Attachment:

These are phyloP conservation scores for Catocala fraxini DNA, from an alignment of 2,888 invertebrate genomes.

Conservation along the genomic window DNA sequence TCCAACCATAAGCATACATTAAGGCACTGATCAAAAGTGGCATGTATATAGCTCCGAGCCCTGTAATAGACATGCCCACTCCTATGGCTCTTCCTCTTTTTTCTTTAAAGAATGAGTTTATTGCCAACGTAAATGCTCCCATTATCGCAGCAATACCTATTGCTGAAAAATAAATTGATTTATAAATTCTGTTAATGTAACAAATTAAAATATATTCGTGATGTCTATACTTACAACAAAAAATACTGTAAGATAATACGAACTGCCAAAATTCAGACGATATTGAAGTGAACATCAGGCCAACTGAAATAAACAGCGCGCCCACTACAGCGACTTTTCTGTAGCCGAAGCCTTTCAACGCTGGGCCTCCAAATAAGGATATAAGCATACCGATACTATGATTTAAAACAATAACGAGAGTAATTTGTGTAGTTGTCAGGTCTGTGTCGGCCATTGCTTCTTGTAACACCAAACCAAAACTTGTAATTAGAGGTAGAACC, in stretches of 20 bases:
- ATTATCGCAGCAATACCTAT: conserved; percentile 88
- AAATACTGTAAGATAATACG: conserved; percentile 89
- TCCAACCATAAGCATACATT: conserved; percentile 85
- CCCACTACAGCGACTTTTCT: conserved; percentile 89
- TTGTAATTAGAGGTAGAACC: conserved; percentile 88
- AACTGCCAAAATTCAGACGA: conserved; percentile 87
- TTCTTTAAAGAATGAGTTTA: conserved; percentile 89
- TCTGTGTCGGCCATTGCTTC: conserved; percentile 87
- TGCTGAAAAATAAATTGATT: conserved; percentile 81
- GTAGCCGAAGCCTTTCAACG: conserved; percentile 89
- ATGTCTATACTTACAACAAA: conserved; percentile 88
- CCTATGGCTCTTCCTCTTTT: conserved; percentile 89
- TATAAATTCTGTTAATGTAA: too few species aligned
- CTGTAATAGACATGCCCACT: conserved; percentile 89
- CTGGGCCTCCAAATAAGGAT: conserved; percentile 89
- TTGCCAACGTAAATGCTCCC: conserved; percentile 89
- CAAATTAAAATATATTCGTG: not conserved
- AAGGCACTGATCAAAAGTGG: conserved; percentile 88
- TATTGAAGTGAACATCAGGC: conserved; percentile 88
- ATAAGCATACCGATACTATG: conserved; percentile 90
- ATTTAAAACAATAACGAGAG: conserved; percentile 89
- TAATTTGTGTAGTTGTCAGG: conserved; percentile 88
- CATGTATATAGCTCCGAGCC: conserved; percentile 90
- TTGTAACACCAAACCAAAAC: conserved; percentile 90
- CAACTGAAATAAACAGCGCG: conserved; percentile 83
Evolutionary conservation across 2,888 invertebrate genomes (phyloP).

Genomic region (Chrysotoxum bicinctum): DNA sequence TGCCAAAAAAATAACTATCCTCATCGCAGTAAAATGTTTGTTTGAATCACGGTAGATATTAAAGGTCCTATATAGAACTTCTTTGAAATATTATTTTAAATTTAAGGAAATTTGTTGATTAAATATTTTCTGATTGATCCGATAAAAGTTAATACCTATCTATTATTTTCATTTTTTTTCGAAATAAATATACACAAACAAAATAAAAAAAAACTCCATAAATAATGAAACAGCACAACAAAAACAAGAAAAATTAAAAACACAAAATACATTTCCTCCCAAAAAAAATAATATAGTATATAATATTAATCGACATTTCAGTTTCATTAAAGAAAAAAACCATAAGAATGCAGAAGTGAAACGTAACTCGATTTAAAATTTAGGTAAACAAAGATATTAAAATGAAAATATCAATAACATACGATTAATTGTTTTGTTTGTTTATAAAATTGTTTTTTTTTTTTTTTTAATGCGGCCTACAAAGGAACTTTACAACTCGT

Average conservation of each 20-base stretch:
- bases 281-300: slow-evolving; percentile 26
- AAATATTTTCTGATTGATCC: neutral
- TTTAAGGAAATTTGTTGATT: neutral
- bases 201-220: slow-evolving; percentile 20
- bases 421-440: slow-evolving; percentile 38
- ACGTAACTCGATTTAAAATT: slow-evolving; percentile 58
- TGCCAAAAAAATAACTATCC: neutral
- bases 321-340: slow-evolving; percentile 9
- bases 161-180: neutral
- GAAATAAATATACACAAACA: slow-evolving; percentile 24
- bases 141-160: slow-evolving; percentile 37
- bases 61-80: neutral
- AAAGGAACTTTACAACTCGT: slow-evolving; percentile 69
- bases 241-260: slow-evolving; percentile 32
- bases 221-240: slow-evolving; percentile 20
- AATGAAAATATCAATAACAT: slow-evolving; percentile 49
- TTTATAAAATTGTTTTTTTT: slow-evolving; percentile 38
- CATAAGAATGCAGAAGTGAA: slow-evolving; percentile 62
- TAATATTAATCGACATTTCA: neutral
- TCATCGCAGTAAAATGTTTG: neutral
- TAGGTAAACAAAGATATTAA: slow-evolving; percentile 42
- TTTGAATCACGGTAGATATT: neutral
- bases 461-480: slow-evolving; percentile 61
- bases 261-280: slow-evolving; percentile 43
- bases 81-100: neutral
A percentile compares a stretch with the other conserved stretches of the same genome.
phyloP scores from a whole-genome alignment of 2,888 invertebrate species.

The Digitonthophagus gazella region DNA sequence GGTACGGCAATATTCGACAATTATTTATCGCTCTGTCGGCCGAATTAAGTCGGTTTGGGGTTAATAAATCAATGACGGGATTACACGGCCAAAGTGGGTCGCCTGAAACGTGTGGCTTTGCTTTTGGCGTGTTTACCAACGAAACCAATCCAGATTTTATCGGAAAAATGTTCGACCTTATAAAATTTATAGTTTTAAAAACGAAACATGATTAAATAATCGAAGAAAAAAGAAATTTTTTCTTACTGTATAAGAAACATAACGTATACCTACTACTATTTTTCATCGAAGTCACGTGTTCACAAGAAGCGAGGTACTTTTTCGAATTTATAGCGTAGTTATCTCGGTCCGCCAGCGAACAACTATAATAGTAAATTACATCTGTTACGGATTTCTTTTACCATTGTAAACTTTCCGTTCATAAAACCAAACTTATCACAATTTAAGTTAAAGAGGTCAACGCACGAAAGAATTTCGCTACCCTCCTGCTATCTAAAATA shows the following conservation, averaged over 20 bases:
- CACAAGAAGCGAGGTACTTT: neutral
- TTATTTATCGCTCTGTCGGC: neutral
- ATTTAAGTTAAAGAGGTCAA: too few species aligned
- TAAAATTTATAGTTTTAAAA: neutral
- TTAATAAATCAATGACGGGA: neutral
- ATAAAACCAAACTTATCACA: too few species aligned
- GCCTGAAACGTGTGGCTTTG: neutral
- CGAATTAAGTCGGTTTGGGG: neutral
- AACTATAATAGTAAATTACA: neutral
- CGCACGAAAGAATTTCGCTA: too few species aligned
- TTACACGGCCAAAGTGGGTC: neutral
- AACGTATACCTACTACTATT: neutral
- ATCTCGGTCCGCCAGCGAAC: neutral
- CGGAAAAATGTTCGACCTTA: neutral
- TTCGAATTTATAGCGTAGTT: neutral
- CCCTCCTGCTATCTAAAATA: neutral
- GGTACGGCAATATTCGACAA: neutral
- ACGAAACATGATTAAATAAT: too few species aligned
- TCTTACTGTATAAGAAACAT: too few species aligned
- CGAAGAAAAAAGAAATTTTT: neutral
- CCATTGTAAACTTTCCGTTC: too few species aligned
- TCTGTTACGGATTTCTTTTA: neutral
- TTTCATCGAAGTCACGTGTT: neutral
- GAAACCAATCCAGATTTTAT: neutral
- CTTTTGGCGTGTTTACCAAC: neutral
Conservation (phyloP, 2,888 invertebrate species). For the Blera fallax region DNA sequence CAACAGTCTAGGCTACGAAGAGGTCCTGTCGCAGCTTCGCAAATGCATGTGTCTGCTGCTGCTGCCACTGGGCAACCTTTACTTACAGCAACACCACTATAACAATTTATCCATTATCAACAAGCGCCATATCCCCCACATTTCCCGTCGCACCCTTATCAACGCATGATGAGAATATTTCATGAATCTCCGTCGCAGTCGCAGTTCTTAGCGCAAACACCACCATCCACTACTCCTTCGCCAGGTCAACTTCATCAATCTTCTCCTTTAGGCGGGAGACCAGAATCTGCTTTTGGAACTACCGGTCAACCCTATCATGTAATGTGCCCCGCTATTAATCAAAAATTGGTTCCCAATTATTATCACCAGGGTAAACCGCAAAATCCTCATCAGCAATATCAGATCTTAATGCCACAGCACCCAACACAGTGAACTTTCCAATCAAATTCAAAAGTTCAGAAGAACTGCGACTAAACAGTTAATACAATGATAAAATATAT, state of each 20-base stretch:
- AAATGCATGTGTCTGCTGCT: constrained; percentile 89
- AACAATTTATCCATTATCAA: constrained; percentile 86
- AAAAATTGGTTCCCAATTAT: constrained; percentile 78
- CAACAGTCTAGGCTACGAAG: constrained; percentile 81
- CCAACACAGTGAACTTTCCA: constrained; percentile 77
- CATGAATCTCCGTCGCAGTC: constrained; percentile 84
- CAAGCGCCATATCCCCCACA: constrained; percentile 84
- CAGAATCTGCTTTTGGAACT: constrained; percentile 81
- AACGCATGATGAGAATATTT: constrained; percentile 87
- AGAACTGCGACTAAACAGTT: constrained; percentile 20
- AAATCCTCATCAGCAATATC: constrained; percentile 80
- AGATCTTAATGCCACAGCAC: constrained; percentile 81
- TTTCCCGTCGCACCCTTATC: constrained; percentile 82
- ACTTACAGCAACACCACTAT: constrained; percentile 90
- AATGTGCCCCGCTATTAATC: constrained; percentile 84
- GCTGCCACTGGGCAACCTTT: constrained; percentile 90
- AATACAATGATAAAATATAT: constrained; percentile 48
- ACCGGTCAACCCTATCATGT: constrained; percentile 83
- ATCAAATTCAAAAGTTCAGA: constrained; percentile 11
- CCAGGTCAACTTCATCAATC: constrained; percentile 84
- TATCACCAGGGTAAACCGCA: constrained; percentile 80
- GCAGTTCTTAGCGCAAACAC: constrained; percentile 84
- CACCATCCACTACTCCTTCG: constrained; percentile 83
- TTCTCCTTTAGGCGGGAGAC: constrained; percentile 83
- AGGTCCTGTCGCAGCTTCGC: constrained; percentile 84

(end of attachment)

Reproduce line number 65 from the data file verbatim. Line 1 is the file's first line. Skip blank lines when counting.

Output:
- GCCTGAAACGTGTGGCTTTG: neutral